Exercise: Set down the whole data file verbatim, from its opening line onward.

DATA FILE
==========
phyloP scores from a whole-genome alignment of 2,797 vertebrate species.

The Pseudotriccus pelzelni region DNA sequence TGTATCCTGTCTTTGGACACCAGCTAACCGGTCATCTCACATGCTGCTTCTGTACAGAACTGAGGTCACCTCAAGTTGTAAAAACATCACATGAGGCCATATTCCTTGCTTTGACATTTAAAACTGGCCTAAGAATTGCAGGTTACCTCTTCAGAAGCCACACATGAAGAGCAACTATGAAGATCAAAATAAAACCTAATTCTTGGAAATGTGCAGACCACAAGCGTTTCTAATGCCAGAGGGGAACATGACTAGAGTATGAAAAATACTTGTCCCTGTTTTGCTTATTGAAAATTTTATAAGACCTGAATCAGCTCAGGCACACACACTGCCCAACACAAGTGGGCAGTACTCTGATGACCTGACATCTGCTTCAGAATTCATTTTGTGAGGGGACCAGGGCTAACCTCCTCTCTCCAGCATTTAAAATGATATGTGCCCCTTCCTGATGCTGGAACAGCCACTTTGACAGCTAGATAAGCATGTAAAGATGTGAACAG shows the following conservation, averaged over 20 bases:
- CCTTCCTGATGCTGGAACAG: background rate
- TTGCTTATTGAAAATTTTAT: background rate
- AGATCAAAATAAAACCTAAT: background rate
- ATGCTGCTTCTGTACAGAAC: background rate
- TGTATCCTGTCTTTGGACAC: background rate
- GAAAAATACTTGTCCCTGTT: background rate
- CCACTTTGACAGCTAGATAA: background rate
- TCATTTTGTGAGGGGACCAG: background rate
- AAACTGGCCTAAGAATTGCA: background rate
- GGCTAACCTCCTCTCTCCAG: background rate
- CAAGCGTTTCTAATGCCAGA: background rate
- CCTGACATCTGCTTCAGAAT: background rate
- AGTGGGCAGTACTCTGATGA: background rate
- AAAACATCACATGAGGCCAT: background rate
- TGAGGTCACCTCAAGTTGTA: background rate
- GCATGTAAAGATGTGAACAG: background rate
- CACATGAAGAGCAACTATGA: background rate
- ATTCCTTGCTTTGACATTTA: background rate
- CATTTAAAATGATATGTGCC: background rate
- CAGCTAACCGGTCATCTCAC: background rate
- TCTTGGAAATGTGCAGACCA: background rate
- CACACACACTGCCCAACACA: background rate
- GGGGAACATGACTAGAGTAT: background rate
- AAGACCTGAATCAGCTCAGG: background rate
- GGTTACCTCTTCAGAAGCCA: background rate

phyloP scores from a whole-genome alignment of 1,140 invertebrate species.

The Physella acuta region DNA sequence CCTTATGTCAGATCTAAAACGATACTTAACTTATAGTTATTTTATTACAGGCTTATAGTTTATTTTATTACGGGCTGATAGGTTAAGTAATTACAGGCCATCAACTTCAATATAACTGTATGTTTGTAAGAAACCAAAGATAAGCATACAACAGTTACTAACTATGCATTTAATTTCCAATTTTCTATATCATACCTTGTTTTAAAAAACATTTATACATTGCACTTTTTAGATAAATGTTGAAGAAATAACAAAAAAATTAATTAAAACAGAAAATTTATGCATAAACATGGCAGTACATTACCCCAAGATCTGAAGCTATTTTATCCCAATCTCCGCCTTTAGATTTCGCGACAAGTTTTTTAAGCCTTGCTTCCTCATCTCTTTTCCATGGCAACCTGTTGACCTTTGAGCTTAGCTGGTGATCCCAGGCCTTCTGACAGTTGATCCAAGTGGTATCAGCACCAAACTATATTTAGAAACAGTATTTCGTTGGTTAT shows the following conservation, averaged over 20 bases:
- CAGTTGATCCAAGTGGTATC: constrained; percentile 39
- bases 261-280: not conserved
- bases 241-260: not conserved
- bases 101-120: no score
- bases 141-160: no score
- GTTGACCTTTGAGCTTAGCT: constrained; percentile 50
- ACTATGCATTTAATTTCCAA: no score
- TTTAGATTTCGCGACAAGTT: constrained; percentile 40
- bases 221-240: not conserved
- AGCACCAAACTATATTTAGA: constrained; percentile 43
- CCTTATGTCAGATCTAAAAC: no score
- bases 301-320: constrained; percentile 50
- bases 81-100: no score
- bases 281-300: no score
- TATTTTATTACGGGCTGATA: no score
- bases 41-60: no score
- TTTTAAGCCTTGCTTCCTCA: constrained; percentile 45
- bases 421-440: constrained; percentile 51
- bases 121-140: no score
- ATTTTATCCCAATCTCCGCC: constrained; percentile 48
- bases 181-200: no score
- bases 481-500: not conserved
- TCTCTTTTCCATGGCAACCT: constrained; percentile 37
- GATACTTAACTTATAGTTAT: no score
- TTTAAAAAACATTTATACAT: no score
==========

phyloP scores from a whole-genome alignment of 2,797 vertebrate species.

The Pseudotriccus pelzelni region DNA sequence TGTATCCTGTCTTTGGACACCAGCTAACCGGTCATCTCACATGCTGCTTCTGTACAGAACTGAGGTCACCTCAAGTTGTAAAAACATCACATGAGGCCATATTCCTTGCTTTGACATTTAAAACTGGCCTAAGAATTGCAGGTTACCTCTTCAGAAGCCACACATGAAGAGCAACTATGAAGATCAAAATAAAACCTAATTCTTGGAAATGTGCAGACCACAAGCGTTTCTAATGCCAGAGGGGAACATGACTAGAGTATGAAAAATACTTGTCCCTGTTTTGCTTATTGAAAATTTTATAAGACCTGAATCAGCTCAGGCACACACACTGCCCAACACAAGTGGGCAGTACTCTGATGACCTGACATCTGCTTCAGAATTCATTTTGTGAGGGGACCAGGGCTAACCTCCTCTCTCCAGCATTTAAAATGATATGTGCCCCTTCCTGATGCTGGAACAGCCACTTTGACAGCTAGATAAGCATGTAAAGATGTGAACAG shows the following conservation, averaged over 20 bases:
- CCTTCCTGATGCTGGAACAG: background rate
- TTGCTTATTGAAAATTTTAT: background rate
- AGATCAAAATAAAACCTAAT: background rate
- ATGCTGCTTCTGTACAGAAC: background rate
- TGTATCCTGTCTTTGGACAC: background rate
- GAAAAATACTTGTCCCTGTT: background rate
- CCACTTTGACAGCTAGATAA: background rate
- TCATTTTGTGAGGGGACCAG: background rate
- AAACTGGCCTAAGAATTGCA: background rate
- GGCTAACCTCCTCTCTCCAG: background rate
- CAAGCGTTTCTAATGCCAGA: background rate
- CCTGACATCTGCTTCAGAAT: background rate
- AGTGGGCAGTACTCTGATGA: background rate
- AAAACATCACATGAGGCCAT: background rate
- TGAGGTCACCTCAAGTTGTA: background rate
- GCATGTAAAGATGTGAACAG: background rate
- CACATGAAGAGCAACTATGA: background rate
- ATTCCTTGCTTTGACATTTA: background rate
- CATTTAAAATGATATGTGCC: background rate
- CAGCTAACCGGTCATCTCAC: background rate
- TCTTGGAAATGTGCAGACCA: background rate
- CACACACACTGCCCAACACA: background rate
- GGGGAACATGACTAGAGTAT: background rate
- AAGACCTGAATCAGCTCAGG: background rate
- GGTTACCTCTTCAGAAGCCA: background rate

phyloP scores from a whole-genome alignment of 1,140 invertebrate species.

The Physella acuta region DNA sequence CCTTATGTCAGATCTAAAACGATACTTAACTTATAGTTATTTTATTACAGGCTTATAGTTTATTTTATTACGGGCTGATAGGTTAAGTAATTACAGGCCATCAACTTCAATATAACTGTATGTTTGTAAGAAACCAAAGATAAGCATACAACAGTTACTAACTATGCATTTAATTTCCAATTTTCTATATCATACCTTGTTTTAAAAAACATTTATACATTGCACTTTTTAGATAAATGTTGAAGAAATAACAAAAAAATTAATTAAAACAGAAAATTTATGCATAAACATGGCAGTACATTACCCCAAGATCTGAAGCTATTTTATCCCAATCTCCGCCTTTAGATTTCGCGACAAGTTTTTTAAGCCTTGCTTCCTCATCTCTTTTCCATGGCAACCTGTTGACCTTTGAGCTTAGCTGGTGATCCCAGGCCTTCTGACAGTTGATCCAAGTGGTATCAGCACCAAACTATATTTAGAAACAGTATTTCGTTGGTTAT shows the following conservation, averaged over 20 bases:
- CAGTTGATCCAAGTGGTATC: constrained; percentile 39
- bases 261-280: not conserved
- bases 241-260: not conserved
- bases 101-120: no score
- bases 141-160: no score
- GTTGACCTTTGAGCTTAGCT: constrained; percentile 50
- ACTATGCATTTAATTTCCAA: no score
- TTTAGATTTCGCGACAAGTT: constrained; percentile 40
- bases 221-240: not conserved
- AGCACCAAACTATATTTAGA: constrained; percentile 43
- CCTTATGTCAGATCTAAAAC: no score
- bases 301-320: constrained; percentile 50
- bases 81-100: no score
- bases 281-300: no score
- TATTTTATTACGGGCTGATA: no score
- bases 41-60: no score
- TTTTAAGCCTTGCTTCCTCA: constrained; percentile 45
- bases 421-440: constrained; percentile 51
- bases 121-140: no score
- ATTTTATCCCAATCTCCGCC: constrained; percentile 48
- bases 181-200: no score
- bases 481-500: not conserved
- TCTCTTTTCCATGGCAACCT: constrained; percentile 37
- GATACTTAACTTATAGTTAT: no score
- TTTAAAAAACATTTATACAT: no score